Chronic stress, left unchecked, may also lead to heart disease, high blood pressure, immune system dysfunction, Type 2 diabetes and even cancer.14 While each of these will no doubt substantially affect one’s physical health and energy levels, there is another stress factor that has been shown to more specifically interfere with muscle gains while setting the stage for the above-listed ailments: cortisol.

An energy conservation hormone that is released during periods of high stress, cortisol is critically important to preparing the body for various environmental threats. Indeed, the “stress hormone” not all bad. In actuality, cortisol is released to counter the effects of acute stress, notably by helping to drive down inflammation. More nefariously, cortisol earns its catabolic hormone status with its excessive accumulation in those who exist in a constant state of psychological stress (including those who worry incessantly over things beyond their control).8

By rallying energy resources, cortisol prepares the body to respond to environmental stressors (real or imaginary). However, because it may stifle the normal utilization of nutrients, cortisol requires another energy source to meet physical demand. Can you guess where this energy source comes from? If you said muscle tissue, you are correct.

By activating a process called gluconeogenesis (literally, glucose from new sources) cortisol increases blood glucose levels to prepare for or to sustain physical output. Unfortunately for bodybuilders, this process requires that amino acids be pulled from muscle tissue to produce the much-needed glucose. As we would expect, this severely compromises muscle growth, as amino acids are central to the formation of muscle tissue.

In addition to depleting muscle amino stores, chronic stress may change the composition of the gut’s ecosystem of bacteria (collectively known as the microbiome), thus interfering with proper digestion and the normal uptake and utilization of growth-inducing nutrients.

So, to make the following plan work to your advantage and to keep the gains coming through all of 2020, limit cortisol production by reducing unnecessary stress.

3. Partner Up

While there are distinct benefits to training solo, there are as many if not more advantages to teaming up to train. Having a reliable training partner (someone who shares your passion for training and has complementary goals and the same willingness to fully commit to the iron) can aid motivation, provide encouragement, and increase enjoyment, each of which is heavily associated with training adherence, increased training output, and quality gains.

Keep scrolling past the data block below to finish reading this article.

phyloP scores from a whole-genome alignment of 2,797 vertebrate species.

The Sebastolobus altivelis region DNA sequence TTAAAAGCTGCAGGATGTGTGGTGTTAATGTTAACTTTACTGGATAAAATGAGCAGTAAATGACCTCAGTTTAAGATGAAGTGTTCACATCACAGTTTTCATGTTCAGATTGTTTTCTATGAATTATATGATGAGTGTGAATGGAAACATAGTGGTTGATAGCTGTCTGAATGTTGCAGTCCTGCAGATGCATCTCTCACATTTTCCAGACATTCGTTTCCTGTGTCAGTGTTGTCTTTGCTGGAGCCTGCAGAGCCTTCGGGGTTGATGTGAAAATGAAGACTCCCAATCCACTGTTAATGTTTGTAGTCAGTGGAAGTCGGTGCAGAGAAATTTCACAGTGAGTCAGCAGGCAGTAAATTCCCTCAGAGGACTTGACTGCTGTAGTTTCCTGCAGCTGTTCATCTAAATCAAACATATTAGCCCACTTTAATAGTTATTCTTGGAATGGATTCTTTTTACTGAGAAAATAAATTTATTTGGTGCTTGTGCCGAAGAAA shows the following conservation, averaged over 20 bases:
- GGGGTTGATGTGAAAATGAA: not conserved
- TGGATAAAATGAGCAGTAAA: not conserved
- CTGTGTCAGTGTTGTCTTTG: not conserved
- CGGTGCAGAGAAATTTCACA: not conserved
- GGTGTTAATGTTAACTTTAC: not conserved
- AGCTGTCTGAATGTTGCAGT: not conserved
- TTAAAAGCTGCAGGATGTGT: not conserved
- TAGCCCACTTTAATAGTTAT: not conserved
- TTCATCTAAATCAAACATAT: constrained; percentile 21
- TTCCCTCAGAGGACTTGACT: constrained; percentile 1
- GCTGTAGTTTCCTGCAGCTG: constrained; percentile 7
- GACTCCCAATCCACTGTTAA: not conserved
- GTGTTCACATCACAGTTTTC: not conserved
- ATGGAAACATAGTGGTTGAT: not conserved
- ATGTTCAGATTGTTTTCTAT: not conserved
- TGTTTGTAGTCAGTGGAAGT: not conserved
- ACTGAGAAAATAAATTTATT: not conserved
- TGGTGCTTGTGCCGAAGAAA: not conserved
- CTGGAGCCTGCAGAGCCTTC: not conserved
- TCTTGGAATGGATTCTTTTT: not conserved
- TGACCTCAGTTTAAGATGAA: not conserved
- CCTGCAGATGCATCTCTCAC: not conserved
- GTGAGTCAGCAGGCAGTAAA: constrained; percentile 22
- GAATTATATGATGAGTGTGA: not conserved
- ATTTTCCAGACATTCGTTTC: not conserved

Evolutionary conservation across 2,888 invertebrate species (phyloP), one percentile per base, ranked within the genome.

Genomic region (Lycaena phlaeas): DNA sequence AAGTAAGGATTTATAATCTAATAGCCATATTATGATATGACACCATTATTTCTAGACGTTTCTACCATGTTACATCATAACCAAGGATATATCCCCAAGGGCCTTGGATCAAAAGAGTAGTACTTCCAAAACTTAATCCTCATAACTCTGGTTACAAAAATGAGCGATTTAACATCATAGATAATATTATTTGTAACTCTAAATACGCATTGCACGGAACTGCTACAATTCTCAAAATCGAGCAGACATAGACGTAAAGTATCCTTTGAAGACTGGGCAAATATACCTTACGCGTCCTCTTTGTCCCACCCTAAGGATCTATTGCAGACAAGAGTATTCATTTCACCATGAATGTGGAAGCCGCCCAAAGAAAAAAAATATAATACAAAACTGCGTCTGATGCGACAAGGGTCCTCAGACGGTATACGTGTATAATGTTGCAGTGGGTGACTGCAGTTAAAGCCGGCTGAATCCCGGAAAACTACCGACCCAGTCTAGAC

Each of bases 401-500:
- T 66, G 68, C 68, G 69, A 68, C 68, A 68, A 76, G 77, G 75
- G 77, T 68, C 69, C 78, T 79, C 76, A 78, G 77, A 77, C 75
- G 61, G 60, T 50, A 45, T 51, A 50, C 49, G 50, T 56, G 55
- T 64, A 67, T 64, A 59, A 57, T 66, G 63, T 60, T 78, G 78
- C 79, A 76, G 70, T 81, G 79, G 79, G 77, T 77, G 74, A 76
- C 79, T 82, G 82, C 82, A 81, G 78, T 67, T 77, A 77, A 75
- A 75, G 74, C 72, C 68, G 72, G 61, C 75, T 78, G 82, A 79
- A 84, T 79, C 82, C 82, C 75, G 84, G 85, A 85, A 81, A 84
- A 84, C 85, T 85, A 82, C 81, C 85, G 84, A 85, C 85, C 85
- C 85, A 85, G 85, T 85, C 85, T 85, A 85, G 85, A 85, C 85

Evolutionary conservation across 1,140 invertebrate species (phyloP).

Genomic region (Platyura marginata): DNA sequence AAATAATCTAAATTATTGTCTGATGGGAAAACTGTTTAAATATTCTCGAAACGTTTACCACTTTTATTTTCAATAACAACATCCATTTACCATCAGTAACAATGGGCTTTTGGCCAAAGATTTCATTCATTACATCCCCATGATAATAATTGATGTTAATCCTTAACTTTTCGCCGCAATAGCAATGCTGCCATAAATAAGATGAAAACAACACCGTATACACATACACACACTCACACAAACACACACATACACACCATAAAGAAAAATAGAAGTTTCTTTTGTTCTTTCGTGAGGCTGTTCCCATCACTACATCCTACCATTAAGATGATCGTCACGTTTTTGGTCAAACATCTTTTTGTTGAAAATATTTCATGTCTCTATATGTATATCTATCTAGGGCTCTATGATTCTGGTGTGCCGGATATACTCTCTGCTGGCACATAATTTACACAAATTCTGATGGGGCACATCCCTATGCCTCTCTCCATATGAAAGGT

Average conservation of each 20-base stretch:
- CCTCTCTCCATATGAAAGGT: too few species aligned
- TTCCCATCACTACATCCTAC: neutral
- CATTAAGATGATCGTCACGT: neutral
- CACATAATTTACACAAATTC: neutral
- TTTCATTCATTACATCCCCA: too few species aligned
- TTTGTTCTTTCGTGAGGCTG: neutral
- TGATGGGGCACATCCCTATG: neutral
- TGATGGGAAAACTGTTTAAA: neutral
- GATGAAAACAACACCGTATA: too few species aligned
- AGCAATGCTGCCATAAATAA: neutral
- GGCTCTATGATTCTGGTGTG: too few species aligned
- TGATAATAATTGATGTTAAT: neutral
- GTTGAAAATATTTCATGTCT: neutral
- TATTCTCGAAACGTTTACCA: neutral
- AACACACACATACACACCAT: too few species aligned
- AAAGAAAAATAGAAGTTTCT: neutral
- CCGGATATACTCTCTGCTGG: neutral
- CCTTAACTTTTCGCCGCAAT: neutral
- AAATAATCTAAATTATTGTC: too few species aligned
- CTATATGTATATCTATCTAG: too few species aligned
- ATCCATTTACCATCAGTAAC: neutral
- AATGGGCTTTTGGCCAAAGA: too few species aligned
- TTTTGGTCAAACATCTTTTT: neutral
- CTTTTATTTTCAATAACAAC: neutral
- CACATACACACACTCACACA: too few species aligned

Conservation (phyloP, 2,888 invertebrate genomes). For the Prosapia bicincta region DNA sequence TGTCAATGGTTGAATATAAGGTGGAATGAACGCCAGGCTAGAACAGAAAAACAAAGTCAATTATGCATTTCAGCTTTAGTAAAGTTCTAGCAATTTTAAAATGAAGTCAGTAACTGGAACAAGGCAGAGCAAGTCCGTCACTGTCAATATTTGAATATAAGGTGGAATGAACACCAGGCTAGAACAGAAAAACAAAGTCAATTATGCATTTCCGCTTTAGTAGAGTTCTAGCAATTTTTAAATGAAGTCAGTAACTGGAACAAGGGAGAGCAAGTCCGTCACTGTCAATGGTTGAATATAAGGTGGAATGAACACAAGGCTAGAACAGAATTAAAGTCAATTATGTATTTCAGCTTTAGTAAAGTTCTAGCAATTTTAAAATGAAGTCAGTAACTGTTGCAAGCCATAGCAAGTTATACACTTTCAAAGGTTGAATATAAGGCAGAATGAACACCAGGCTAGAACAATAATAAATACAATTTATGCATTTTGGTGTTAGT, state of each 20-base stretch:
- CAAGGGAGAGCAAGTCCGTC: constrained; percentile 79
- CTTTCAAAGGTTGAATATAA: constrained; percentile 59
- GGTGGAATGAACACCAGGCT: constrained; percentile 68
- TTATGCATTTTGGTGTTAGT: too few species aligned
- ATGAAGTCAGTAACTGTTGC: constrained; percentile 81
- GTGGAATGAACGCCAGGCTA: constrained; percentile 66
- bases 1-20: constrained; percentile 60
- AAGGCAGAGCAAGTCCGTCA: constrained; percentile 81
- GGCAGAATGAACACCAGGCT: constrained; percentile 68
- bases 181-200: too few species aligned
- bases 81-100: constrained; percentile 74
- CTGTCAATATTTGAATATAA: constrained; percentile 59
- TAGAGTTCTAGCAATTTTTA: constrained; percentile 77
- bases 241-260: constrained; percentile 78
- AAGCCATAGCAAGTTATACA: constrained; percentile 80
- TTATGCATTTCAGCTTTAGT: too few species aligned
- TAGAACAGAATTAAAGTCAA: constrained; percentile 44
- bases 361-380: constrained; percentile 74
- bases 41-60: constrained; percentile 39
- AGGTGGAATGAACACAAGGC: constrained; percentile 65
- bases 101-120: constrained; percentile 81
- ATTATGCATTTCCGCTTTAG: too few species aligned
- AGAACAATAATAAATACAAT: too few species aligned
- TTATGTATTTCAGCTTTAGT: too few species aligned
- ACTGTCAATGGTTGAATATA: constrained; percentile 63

Simply having someone in your corner who is supportive and willing to assist when needed may enable you to go further than when training alone. Having someone to spot you when lifting heavy is not only advantageous to enhancing one’s motivation to lift a little more than before, but also important for ensuring a safe training experience, and ongoing training progression

Choosing the right training partner, one who is as invested in the training process as you are, can make your New Year’s training goals that much easier to achieve. Indeed, a good partner can hold you accountable to your training mission when motivation is flagging, and you can do the same for them. So, to stay on task into the New Year and beyond, double your intensity by teaming up and sharing the benefits of fitness with a like-minded lifter.

4. Intensify

Training intensity can be boosted by various means besides lifting heavier and incrementally increasing training weights. Indeed, there remain a number of beneficial intensity methods that have been proven to maximize training effectiveness. But before we get to the best of these, why should we seek to boost intensity in the first place?